Pro-tip: You don’t need to come up with real email addresses for testing. Try using a@a.com, b@a.com, c@a.com, etc. Similarly, password works fine for testing passwords (though you should never do that in real life!)

The Firebase Web Console will provide a view of the “user database”—but importantly, this is not the same as the Realtime Database. The user database holds very limited information: the authentication provider, a “display name”, and possibly a “photo url” (e.g., where to find an avatar image). But you cannot store any additional information in the “user database”—not profile images, not preferred names or pronouns used, not favorite fish. Any user-specific information will need to be stored in the Realtime Database instead, usually using a “key” that is the user’s uid. For example, your Realtime Database might store information like:

{
  "userData" : {
    "c9PGijn9Snh2YfPA30Hq0t7jn" : {
      "pronouns" : "they/them",
      "favoriteFish" : "sea bass"
    },
    "Tq8t7ETw54XXiWf7XZdnu0J" : {
      "pronouns" : "he/him",
      "favoriteFish" : "cuttle fish"
    }
  }
}

You would then access this data using the same process as any other data in the realtime database, listening to the reference "userData/"+userId.

In order to sign out a user, you will need to use a built-in Firebase function: signOut():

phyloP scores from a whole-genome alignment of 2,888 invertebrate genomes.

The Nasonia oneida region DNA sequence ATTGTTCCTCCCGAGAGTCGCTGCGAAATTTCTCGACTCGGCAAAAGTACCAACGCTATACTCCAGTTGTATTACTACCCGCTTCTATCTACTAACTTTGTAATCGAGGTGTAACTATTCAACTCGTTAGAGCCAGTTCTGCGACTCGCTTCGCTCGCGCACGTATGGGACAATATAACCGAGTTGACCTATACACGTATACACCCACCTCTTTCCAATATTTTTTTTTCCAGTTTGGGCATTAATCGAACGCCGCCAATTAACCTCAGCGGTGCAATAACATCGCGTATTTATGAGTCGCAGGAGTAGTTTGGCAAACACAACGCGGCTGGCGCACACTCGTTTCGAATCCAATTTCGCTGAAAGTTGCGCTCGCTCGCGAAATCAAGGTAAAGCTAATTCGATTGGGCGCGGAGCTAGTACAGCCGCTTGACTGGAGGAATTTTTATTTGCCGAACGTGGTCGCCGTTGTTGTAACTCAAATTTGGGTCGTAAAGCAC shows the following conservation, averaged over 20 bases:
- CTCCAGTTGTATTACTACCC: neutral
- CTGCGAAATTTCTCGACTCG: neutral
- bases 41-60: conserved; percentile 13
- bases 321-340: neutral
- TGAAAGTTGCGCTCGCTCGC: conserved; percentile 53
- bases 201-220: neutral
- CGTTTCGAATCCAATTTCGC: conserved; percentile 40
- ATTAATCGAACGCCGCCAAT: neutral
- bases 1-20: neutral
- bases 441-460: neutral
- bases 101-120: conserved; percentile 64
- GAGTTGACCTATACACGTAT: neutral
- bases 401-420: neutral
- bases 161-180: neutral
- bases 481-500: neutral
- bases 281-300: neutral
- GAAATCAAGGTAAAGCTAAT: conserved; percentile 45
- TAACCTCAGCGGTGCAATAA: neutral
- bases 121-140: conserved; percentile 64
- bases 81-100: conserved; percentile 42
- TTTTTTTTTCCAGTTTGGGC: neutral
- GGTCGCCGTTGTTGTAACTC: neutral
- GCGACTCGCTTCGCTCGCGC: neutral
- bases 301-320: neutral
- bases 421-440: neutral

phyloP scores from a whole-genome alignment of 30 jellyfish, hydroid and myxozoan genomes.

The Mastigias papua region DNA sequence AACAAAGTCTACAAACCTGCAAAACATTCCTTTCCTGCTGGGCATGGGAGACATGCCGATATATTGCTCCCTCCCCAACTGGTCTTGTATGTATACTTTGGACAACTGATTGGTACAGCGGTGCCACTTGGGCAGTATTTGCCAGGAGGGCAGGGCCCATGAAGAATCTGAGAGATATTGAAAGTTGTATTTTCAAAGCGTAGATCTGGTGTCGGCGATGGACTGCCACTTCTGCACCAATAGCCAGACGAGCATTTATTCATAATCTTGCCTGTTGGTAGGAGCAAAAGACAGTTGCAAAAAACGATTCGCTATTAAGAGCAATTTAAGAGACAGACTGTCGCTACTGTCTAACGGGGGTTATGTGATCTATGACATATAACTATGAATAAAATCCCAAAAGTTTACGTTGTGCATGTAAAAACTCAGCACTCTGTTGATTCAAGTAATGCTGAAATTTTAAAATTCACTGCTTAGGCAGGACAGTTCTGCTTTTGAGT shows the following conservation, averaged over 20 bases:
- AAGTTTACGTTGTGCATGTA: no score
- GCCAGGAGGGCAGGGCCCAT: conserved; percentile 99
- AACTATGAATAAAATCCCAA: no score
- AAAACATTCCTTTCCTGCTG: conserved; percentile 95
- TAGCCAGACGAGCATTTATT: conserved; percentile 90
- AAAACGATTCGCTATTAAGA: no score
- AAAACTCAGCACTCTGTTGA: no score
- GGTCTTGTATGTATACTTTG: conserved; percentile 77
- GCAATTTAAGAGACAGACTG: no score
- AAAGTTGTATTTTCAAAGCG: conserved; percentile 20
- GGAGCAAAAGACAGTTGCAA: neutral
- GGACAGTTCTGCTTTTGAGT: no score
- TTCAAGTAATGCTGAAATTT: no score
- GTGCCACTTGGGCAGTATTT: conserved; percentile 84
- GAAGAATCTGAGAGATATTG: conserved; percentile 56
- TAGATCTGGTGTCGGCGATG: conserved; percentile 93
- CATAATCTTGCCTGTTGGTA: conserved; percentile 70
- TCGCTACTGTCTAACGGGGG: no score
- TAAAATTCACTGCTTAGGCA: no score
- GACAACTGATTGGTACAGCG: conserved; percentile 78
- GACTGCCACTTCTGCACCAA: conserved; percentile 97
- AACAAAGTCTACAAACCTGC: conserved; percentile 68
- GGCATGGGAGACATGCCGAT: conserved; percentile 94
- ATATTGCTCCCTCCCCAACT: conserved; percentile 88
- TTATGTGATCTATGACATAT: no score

import { getAuth, signOut } from 'firebase/auth';

const auth = getAuth();

signOut(auth)
    .catch(err => console.log(err)); //log any errors for debugging

Note that the signOut() method returns a Promise, so you can .catch() and display any errors.

Managing the User

Although FirebaseUI will log in a user, you will need to do further work in order for your app to know who that logged in user is.

The authenticator (from getAuth()) will keep track of which Firebase User is currently logged in—and this information persists even after the browser is closed. This means that every time you reload the page, the authenticator will automatically perform the authentication and “re-login” the user.

The recommended way to determine who is currently logged in is to register an event listener to listen for events that occur with the “state” of the authentication changes (e.g., a user logs in or logs out). This event will occur when the page first loads and Firebase determines that a user has previously signed up (the “initial state” is set), or when a user logs out. You can register this listener by using the onAuthStateChanged() function:

//import functions
import { getAuth, onAuthStateChanged } from 'firebase/auth'

const auth = getAuth();

onAuthStateChanged(auth, (firebaseUser) => {
    if(firebaseUser){ //firebaseUser defined: is logged in
        console.log('logged in', firebaseUser.displayName);
        //do something with firebaseUser (e.g. assign to a state variable)
    }
    else { //firebaseUser is undefined: is not logged in
        console.log('logged out');
    }
});

The function takes in two arguments: the authenticator, and a callback function that will be executed whenever the “authentication state” changes (e.g., whenever the user logs in or out). The callback function will be passed an object representing the “Firebase User”. This object contains properties about the user, including: